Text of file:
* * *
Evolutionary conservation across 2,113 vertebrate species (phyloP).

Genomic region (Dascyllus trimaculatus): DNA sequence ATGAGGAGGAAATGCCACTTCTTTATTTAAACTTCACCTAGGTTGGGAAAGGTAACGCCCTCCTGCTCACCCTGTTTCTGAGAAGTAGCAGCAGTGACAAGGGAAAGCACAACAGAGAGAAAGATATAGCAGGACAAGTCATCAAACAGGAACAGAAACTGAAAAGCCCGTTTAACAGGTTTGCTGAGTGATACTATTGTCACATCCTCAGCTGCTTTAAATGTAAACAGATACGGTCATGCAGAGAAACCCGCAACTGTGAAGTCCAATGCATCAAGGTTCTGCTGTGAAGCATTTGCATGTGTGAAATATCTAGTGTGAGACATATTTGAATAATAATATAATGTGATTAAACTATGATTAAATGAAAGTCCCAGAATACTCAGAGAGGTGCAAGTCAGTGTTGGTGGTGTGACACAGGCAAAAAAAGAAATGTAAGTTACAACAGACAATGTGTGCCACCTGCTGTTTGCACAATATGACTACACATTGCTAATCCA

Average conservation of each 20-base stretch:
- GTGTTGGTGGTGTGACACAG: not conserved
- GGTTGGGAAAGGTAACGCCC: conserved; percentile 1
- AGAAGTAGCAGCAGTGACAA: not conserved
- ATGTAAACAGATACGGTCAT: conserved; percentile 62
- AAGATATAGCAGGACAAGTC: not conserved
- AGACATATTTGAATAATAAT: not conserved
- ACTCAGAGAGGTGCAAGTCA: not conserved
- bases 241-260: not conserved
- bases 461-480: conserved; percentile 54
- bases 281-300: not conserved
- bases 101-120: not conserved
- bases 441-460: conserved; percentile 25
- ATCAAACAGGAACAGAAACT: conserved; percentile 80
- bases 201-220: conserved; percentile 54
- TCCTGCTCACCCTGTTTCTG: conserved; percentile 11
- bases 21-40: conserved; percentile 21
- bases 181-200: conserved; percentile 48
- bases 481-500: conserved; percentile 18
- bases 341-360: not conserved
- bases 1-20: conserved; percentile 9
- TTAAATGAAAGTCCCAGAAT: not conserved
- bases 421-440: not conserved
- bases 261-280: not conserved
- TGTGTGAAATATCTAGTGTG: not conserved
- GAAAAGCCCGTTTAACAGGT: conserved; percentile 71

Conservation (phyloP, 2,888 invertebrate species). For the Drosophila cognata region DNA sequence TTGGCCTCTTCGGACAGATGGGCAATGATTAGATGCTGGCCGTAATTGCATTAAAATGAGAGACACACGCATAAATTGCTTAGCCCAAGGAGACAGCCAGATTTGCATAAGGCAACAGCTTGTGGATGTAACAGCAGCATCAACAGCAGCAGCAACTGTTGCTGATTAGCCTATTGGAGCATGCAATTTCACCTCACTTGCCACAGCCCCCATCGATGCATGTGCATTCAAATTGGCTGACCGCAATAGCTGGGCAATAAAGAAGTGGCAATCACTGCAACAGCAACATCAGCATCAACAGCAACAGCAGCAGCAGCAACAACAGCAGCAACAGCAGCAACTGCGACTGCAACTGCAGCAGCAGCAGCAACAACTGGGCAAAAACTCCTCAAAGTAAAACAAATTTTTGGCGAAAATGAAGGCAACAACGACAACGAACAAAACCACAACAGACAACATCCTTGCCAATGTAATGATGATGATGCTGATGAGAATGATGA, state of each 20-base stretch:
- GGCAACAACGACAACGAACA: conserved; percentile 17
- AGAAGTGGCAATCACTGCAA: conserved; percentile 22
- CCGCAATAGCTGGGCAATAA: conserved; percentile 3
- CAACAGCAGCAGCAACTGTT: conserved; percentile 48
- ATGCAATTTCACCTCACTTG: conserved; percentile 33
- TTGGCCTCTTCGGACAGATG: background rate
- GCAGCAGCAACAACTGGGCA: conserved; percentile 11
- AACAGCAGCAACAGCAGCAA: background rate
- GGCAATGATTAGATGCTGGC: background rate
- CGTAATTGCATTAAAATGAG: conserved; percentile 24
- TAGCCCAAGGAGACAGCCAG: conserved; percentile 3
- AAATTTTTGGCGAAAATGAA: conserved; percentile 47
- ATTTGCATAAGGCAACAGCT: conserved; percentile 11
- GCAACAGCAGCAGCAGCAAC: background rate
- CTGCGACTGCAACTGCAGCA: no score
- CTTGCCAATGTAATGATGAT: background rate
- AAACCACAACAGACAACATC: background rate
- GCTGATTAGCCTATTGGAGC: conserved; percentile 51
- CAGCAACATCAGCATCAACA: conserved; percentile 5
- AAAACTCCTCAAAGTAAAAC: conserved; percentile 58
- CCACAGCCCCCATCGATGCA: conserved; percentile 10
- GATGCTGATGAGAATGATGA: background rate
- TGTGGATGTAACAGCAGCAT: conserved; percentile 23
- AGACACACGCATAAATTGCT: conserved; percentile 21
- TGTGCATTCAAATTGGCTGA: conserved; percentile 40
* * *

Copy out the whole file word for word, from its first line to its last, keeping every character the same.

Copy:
Evolutionary conservation across 2,113 vertebrate species (phyloP).

Genomic region (Dascyllus trimaculatus): DNA sequence ATGAGGAGGAAATGCCACTTCTTTATTTAAACTTCACCTAGGTTGGGAAAGGTAACGCCCTCCTGCTCACCCTGTTTCTGAGAAGTAGCAGCAGTGACAAGGGAAAGCACAACAGAGAGAAAGATATAGCAGGACAAGTCATCAAACAGGAACAGAAACTGAAAAGCCCGTTTAACAGGTTTGCTGAGTGATACTATTGTCACATCCTCAGCTGCTTTAAATGTAAACAGATACGGTCATGCAGAGAAACCCGCAACTGTGAAGTCCAATGCATCAAGGTTCTGCTGTGAAGCATTTGCATGTGTGAAATATCTAGTGTGAGACATATTTGAATAATAATATAATGTGATTAAACTATGATTAAATGAAAGTCCCAGAATACTCAGAGAGGTGCAAGTCAGTGTTGGTGGTGTGACACAGGCAAAAAAAGAAATGTAAGTTACAACAGACAATGTGTGCCACCTGCTGTTTGCACAATATGACTACACATTGCTAATCCA

Average conservation of each 20-base stretch:
- GTGTTGGTGGTGTGACACAG: not conserved
- GGTTGGGAAAGGTAACGCCC: conserved; percentile 1
- AGAAGTAGCAGCAGTGACAA: not conserved
- ATGTAAACAGATACGGTCAT: conserved; percentile 62
- AAGATATAGCAGGACAAGTC: not conserved
- AGACATATTTGAATAATAAT: not conserved
- ACTCAGAGAGGTGCAAGTCA: not conserved
- bases 241-260: not conserved
- bases 461-480: conserved; percentile 54
- bases 281-300: not conserved
- bases 101-120: not conserved
- bases 441-460: conserved; percentile 25
- ATCAAACAGGAACAGAAACT: conserved; percentile 80
- bases 201-220: conserved; percentile 54
- TCCTGCTCACCCTGTTTCTG: conserved; percentile 11
- bases 21-40: conserved; percentile 21
- bases 181-200: conserved; percentile 48
- bases 481-500: conserved; percentile 18
- bases 341-360: not conserved
- bases 1-20: conserved; percentile 9
- TTAAATGAAAGTCCCAGAAT: not conserved
- bases 421-440: not conserved
- bases 261-280: not conserved
- TGTGTGAAATATCTAGTGTG: not conserved
- GAAAAGCCCGTTTAACAGGT: conserved; percentile 71

Conservation (phyloP, 2,888 invertebrate species). For the Drosophila cognata region DNA sequence TTGGCCTCTTCGGACAGATGGGCAATGATTAGATGCTGGCCGTAATTGCATTAAAATGAGAGACACACGCATAAATTGCTTAGCCCAAGGAGACAGCCAGATTTGCATAAGGCAACAGCTTGTGGATGTAACAGCAGCATCAACAGCAGCAGCAACTGTTGCTGATTAGCCTATTGGAGCATGCAATTTCACCTCACTTGCCACAGCCCCCATCGATGCATGTGCATTCAAATTGGCTGACCGCAATAGCTGGGCAATAAAGAAGTGGCAATCACTGCAACAGCAACATCAGCATCAACAGCAACAGCAGCAGCAGCAACAACAGCAGCAACAGCAGCAACTGCGACTGCAACTGCAGCAGCAGCAGCAACAACTGGGCAAAAACTCCTCAAAGTAAAACAAATTTTTGGCGAAAATGAAGGCAACAACGACAACGAACAAAACCACAACAGACAACATCCTTGCCAATGTAATGATGATGATGCTGATGAGAATGATGA, state of each 20-base stretch:
- GGCAACAACGACAACGAACA: conserved; percentile 17
- AGAAGTGGCAATCACTGCAA: conserved; percentile 22
- CCGCAATAGCTGGGCAATAA: conserved; percentile 3
- CAACAGCAGCAGCAACTGTT: conserved; percentile 48
- ATGCAATTTCACCTCACTTG: conserved; percentile 33
- TTGGCCTCTTCGGACAGATG: background rate
- GCAGCAGCAACAACTGGGCA: conserved; percentile 11
- AACAGCAGCAACAGCAGCAA: background rate
- GGCAATGATTAGATGCTGGC: background rate
- CGTAATTGCATTAAAATGAG: conserved; percentile 24
- TAGCCCAAGGAGACAGCCAG: conserved; percentile 3
- AAATTTTTGGCGAAAATGAA: conserved; percentile 47
- ATTTGCATAAGGCAACAGCT: conserved; percentile 11
- GCAACAGCAGCAGCAGCAAC: background rate
- CTGCGACTGCAACTGCAGCA: no score
- CTTGCCAATGTAATGATGAT: background rate
- AAACCACAACAGACAACATC: background rate
- GCTGATTAGCCTATTGGAGC: conserved; percentile 51
- CAGCAACATCAGCATCAACA: conserved; percentile 5
- AAAACTCCTCAAAGTAAAAC: conserved; percentile 58
- CCACAGCCCCCATCGATGCA: conserved; percentile 10
- GATGCTGATGAGAATGATGA: background rate
- TGTGGATGTAACAGCAGCAT: conserved; percentile 23
- AGACACACGCATAAATTGCT: conserved; percentile 21
- TGTGCATTCAAATTGGCTGA: conserved; percentile 40